1-2. Evolving simultaneously with the changing definition of the modern battlefield, MP performance in Operations Hawkeye, Just Cause, and Desert Shield/Storm galvanized their ability to perform at any point along the operational continuum. With the publication of FM 100-5 in 1993, the Army adopted the doctrine of full-dimensional operations, relying on the art of battle command to apply those principles and to shift the focus from AirLand Battle to force-projection doctrine. This new doctrine was based on recent combat experience in a multipolar world with new technological advances. Already trained and expected to perform in this new strategy, MP support was already in place and fully operational. The MP continued to perform their basic battlefield missions and to refine their capabilities while supporting the battlefield commander as he deployed to contingency operations throughout
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the world.
1-3. In 1996, the MP Corps went through a doctrinal review process to determine if it was properly articulating its multiple performance capabilities in support of US forces deployed worldwide (see Appendix B). The review process identified the need to restructure and expand the EPW mission to include handling US military prisoners and all dislocated civilians. This new emphasis transformed the EPW mission into the internment and resettlement (I/R) function. The review process also identified the need to shift from missions to functions. In the past, the four battlefield missions adequately described MP capabilities in a mature theater against a predictable, echeloned threat. However, that landscape is no longer valid. Accordingly, the four MP battlefield missions have become the following five MP functions:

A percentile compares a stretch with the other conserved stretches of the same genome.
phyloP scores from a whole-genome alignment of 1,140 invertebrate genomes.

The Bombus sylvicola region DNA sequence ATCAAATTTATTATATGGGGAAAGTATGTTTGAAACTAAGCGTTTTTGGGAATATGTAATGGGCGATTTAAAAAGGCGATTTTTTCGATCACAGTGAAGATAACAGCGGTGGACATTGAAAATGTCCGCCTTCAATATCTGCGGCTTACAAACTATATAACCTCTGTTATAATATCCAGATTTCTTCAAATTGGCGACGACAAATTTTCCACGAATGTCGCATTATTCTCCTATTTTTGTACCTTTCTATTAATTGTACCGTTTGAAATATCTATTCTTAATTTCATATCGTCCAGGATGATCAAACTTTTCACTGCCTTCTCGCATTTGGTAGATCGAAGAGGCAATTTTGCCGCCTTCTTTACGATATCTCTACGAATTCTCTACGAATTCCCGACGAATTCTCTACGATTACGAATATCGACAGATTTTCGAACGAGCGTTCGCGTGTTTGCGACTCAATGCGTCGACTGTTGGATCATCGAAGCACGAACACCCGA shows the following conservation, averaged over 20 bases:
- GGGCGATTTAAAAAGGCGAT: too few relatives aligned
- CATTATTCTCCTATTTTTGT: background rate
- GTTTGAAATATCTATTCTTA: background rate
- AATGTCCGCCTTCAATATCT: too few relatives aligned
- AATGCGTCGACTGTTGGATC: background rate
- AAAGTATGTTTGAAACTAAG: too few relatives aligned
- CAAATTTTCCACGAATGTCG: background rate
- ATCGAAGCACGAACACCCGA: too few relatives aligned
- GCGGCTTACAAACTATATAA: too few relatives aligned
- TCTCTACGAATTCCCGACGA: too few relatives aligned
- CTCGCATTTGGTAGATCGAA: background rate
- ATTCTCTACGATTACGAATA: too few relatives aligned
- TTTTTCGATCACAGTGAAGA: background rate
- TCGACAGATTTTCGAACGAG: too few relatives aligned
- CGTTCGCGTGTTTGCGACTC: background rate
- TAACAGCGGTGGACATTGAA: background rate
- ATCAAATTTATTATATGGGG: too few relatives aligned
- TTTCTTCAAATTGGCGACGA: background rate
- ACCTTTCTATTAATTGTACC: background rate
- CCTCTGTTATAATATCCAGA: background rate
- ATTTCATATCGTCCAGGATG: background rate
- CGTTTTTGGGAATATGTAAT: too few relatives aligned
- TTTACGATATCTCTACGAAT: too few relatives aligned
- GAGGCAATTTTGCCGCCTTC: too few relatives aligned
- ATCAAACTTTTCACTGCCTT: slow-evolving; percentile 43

Maneuver and mobility support (MMS).


• L&O.

Police intelligence operations (PIO).

1-4. These new MP functions are shaped by the following factors:
The application of stability and support operations where the integration of joint, multinational, and interagency capabilities are common occurrence.

The lack of traditional linear battlefields, requiring theater commanders in chief (CINCs) to request forces that meet a specific function to accomplish operational requirements.

• The impact of asymmetric threats (such as drug traffickers and terrorist factions) and the effects of man-made and natural disasters.
¦ The impact of advances in information and communication technologies and specifically in understanding the increased vulnerabilities presented by these technologies.
1-5. Articulating MP capabilities along functional lines benefits the MP and the Army echelon commander as well as the combatant commander. Since there is a multinational, interagency, and sister-service overlap of security services, the importance of including MP leaders and staffs early in the operational planning process cannot be overemphasized. This means before units are designated, before unit boundaries are drawn, and before unit missions are assigned. Early involvement ensures the proper development of common security responsibilities, communication and connectivity, liaisons, processes, and the rules of interaction between all forces. The ultimate goal should be the optimal, phased employment of MP forces in support of a commander's operational plan. MP functions not only reflect and capture current capabilities, they define the MP Corps in the twenty-first century.